On Pope Francis’ Change to the Washing of Feet

Anyone who knows me knows my preferences as a Catholic are very traditional. Ad orientem, Latin chant, incense, everything. That said, I regret the years I spent as a very strict and very closed-hearted crusader for these things. We must move, as Fr. Z often says, brick by brick, if we wish to institute change to restore the dignity of liturgy.

Even then, however, we must leave room for legitimate changes.

For years, I’ve argued that while one could interpret the washing of feet as a more generally apostolic gesture aimed at all disciples, the Church clearly intended the rite to reflect the priesthood by saying in the rubrics that men (viri) alone could receive the washing of the feet. Pope Francis “scandalized” many traditional faithful when, soon after his election, he washed the feet of women, a common faux pas and a technical violation of the rubrics of that time – if not for the fact that as the supreme arbiter of liturgical rubrics, he can more or less do what he pleases in liturgy. This has, in fact, been a major point of contention among liturgy buffs around the blogosphere. Did Pope Francis violate the liturgical rubrics? If his action was licit (I believe it was, even if I don’t prefer it), did it give others the right to do likewise? (I would have answered in the negative.)

News today indicates that Pope Francis has just changed the rubrics themselves, given the force of liturgical norm to his more general interpretation of the rite of the Washing of the Feet.

What should traditional Catholics do? Does this mean Pope Francis is a bad pope? An anti-pope? Is it the end of liturgy as we know it?!

Roma locuta, causa finita. Just keep repeating that to yourselves. Rome has spoken, the cause is finished.

There are going to be plenty of people throwing a fit about this. I understand. It’s not my preference either. The priesthood needs to be honored in the liturgy on the day we celebrate its institution. We need people in the pews to see a rich, deeply meaningful theology of the Sacrament of Holy Orders acted out before them. But the pope has decided to take the broader message of the washing of the feet. Here are a few things to keep in mind:

  1. I think Phil Lawler of Catholic Culture brings up some important points here. These address real reasons we may not really care for this action. I agree with his concerns. I think we’re losing something in this change. But my article isn’t about whether we care for it, it’s about how we should respond to it.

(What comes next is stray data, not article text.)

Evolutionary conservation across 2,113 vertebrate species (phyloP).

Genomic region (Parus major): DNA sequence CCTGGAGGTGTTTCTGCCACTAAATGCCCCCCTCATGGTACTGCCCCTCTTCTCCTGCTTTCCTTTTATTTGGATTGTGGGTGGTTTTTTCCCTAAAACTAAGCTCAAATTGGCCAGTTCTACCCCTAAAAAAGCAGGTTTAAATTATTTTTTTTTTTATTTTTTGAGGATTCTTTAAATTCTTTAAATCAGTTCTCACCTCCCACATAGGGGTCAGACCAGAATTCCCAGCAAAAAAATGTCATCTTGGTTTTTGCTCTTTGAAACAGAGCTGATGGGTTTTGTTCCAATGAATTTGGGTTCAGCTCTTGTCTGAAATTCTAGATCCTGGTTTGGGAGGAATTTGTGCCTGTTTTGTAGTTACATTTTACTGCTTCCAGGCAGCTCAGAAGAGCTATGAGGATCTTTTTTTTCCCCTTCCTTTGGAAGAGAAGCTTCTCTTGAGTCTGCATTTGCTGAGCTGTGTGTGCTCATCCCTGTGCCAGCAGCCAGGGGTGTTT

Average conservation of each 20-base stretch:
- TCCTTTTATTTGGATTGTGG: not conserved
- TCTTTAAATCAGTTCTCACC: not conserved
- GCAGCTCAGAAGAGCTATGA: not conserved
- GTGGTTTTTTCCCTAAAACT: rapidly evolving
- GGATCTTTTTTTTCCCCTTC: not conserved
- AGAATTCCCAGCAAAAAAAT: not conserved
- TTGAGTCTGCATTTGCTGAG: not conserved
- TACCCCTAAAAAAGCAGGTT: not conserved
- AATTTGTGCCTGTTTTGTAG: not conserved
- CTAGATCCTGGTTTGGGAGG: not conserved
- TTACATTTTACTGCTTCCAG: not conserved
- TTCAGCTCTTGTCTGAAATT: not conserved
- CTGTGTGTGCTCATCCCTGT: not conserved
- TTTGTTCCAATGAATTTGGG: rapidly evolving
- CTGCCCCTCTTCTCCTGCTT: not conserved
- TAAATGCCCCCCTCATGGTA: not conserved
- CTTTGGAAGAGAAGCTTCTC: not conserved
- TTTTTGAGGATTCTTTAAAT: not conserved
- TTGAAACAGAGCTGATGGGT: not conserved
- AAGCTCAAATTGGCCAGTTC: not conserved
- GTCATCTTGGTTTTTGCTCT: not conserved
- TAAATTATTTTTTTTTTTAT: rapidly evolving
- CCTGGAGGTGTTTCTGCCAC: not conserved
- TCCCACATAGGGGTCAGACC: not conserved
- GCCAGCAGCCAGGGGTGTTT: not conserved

2. Traditionalism has a tendency to be defensive. “What do you mean be more outward? We’re not outward enough? We have processions in the street!” It’s okay, you can be honest about it. We get defensive. We have to stop that bad habit. The Church is always in need of renewal. Accept that and you’ll realize not all change is bad.
  3. Now that the rite itself has been changed, it’s totally legitimate for priests to wash the feet of all their parishioners. It’s in the rite. There’s no more referring to the viri clause.
  4. Pope Francis not wrong in his theology. In a sense, the Washing of the Feet is about the apostolic nature of the church and discipleship in general. And that also – which is a key point of the reforms of the Second Vatican Council – is a message that desperately needs to resound.

The Second Vatican Council was right. It was right about everything; such is the nature of an ecumenical council. The Church does need to look more outwardly. She does need to go out and evangelize. Anyone who denies this is burying his head in the sand. And if that’s the message Pope Francis wants us to get out of the Washing of the Feet, all the more power to the priests who share that take on it, so long as it’s actually what the rite allows.

Now, how are we to respond? Follow Peter. Do exactly what the pope tells you. Go out there and evangelize. Take part in catechesis, join your local St. Paul Street Evangelization group, take part in the works of mercy at your parish and in your town. Use those deep roots you have in the tradition of our faith, leave your shell, and branch out into the world around you. Be evangelical in your approach. Show the whole Church that no group of Catholics more values the mandate to evangelize than the traditional Catholics.

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